It is a pattern with which I am familiar.
A telephone call and a meeting place arranged – this the prelude to another statement being read and another threat made.
I have been through this communication process many times before with the IRA, the loyalist organisations and other groups and, on Tuesday, I met with representatives of the dissident IRA.
This time, it was in a dark and windy corner of west Belfast.
One of the men took a statement from inside his shoe and another shone a small torch onto a handwritten note.
As he read, I wrote – his words describing an ambush on police on the Falls Road last Friday night.
Many people in the different corners of Belfast heard that explosion after a mortar-type device was triggered by command wire.
The dissidents claim the bomb – an explosively formed projectile or EFP to use their words – struck the police vehicle, but the PSNI describe only minimal scratch damage, caused by shrapnel and not by a direct hit.
Yesterday evening, as I scribbled the words of that statement onto scraps of paper including the back of a receipt, another element to the ambush was explained.
This group, that now claims the IRA title, said it had a second active service unit close by armed with automatic weapons and planning to open fire on any officers who might emerge from police vehicles at the scene.
There is no way of verifying that claim.
It might just be words, but it could also be true and this is why the police response times in these situations have to be thought through – why every step has to be carefully measured.
It is too easy for others to criticise when they don’t have to consider the implications of a potential ambush – when their lives are not on these thinnest of lines.
On Tuesday, this statement from the dissident IRA was stretched out into a wider frame.
It wasn’t just about what happened last Friday, but what might happen next and, again, it is too soon to judge whether these are just words or whether there is the potential for a step change in the dissident war plays.
Part of the briefing was about a new supply of the explosive Semtex and new detonators – supposedly among the components of the device fired on Friday.
Again, we don’t know but, now, that this dissident IRA faction has made public that claim, it will be assessed by MI5 and police intelligence officers.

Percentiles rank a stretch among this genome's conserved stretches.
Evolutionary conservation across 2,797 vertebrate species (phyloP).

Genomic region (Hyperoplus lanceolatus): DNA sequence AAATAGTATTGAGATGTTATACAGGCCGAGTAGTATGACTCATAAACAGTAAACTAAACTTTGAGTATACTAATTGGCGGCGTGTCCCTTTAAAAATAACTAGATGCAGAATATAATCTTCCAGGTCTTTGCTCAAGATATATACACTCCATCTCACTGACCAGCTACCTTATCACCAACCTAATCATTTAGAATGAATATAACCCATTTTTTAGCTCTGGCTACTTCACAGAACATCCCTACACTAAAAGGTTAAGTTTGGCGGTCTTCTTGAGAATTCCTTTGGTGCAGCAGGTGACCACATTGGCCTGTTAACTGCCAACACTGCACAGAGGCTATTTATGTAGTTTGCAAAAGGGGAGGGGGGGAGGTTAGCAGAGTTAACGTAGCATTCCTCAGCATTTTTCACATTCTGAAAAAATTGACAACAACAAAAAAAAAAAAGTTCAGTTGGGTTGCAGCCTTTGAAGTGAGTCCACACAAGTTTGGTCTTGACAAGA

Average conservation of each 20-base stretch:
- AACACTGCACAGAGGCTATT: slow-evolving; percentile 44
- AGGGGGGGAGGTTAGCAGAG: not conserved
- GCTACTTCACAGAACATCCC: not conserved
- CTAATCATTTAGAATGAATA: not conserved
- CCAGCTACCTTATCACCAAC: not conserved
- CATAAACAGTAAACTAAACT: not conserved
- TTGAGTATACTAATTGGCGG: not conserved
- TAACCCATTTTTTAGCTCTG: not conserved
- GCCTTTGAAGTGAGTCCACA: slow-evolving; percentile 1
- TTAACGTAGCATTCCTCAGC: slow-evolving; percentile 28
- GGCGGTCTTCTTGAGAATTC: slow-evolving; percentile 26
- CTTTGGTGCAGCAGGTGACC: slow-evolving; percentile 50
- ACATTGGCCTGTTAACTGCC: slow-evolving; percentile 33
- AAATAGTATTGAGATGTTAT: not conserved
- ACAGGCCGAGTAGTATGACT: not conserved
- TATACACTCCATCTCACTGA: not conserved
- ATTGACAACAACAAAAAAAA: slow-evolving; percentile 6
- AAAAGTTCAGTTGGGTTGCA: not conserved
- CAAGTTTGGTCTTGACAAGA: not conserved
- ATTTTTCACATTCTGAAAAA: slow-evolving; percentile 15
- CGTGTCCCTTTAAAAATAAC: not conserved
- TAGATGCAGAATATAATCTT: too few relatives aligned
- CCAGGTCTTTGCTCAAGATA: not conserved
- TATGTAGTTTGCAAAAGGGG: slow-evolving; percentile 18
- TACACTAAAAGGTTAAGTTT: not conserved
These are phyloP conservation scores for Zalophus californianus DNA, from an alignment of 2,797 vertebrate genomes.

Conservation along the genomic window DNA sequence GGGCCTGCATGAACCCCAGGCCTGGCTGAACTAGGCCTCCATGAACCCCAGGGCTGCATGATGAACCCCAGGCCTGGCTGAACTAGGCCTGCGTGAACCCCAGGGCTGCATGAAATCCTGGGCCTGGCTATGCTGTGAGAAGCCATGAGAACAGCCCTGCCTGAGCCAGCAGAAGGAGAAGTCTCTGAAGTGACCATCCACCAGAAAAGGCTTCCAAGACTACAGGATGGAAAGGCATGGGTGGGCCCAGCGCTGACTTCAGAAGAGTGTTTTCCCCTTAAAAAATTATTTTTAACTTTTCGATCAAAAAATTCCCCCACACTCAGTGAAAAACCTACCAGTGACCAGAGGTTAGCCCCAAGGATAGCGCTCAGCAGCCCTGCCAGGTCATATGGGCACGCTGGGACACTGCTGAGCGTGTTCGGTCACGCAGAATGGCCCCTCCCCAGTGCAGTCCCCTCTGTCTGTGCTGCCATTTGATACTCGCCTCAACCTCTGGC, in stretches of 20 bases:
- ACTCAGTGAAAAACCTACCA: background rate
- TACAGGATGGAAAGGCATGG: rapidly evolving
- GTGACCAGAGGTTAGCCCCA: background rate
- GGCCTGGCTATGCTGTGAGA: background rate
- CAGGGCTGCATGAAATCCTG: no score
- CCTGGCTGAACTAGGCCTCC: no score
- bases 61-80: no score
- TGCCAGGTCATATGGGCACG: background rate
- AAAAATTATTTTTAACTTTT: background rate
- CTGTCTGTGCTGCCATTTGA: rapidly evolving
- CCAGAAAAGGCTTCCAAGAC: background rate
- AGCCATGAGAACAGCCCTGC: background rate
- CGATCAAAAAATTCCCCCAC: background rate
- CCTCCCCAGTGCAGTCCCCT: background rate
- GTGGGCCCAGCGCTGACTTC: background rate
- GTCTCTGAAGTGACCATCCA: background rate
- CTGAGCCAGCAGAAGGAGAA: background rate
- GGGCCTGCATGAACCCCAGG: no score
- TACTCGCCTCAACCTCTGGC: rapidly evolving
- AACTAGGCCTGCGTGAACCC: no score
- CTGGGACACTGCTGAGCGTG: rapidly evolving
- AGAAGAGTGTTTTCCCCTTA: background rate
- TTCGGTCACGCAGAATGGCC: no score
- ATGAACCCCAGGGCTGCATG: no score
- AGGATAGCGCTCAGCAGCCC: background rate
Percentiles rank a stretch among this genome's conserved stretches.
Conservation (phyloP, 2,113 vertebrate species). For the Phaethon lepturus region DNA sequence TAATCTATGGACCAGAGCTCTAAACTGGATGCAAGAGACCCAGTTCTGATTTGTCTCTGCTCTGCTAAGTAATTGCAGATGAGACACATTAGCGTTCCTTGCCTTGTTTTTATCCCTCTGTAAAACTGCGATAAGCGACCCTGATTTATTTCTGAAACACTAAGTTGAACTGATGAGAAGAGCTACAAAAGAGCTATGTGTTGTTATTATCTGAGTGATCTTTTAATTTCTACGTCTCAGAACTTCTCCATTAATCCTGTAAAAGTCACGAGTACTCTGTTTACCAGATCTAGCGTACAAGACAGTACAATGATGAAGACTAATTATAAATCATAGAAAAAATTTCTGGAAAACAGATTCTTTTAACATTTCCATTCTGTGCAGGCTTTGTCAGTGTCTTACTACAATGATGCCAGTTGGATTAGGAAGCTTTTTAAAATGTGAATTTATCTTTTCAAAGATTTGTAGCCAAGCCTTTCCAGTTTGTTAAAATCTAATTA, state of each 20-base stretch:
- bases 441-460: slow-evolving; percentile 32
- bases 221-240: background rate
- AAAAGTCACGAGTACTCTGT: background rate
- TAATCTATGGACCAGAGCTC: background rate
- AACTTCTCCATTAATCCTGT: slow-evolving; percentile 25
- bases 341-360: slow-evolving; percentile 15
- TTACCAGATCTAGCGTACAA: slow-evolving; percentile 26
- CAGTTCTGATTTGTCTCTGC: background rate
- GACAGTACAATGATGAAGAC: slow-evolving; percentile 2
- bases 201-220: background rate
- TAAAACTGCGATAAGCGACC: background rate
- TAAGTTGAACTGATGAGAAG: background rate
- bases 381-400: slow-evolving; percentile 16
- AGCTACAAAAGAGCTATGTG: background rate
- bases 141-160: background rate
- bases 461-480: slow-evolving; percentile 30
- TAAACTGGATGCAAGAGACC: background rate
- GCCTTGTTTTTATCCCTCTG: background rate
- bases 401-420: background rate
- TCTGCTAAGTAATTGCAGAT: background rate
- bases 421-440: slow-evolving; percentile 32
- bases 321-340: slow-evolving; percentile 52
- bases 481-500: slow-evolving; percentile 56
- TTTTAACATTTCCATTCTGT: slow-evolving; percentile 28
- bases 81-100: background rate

Across the many dissident groups, there is a pattern of arrests resulting from intelligence, weapons seized, bombs that malfunction or that are abandoned.
A recent security briefing reported by the Belfast Telegraph Political Editor Liam Clarke suggested a dissident endgame – that they were running out of Semtex and had hardly any guns.
So, is this what has prompted these new claims and boasts from this IRA faction, why they speak in their statement of a “substantial weapons inventory”?
All of this will take time to properly assess. If there has been some re-arming then the dissidents will want to prove it.
What they do have is a capacity to kill – and this particular dissident group has been linked to the attack on Massereene Barracks and the killings of prison officer David Black and police constable Ronan Kerr.
“The IRA has demonstrated its ability to execute PSNI personnel in the past and will continue to do so in the future,” was the last line of that handwritten note.
There are, of course, many other lines missing from that statement read to me in the dark and the wind.
What is it they think these war plays will achieve?
Who is their real enemy?
Of course the Security Service and PSNI Intelligence will be reading between the lines of this statement, trying to assess the truth or otherwise of claims made, but the endgame will not be delivered in a security or intelligence victory.
Engaging the dissidents should be an Adams and McGuinness priority; not simply statements on a willingness to talk but making that happen.
The broad republican community has to make the dissidents stop and before any more lives are lost.
He’s a quare journalist, having to write statements on the back of receipts!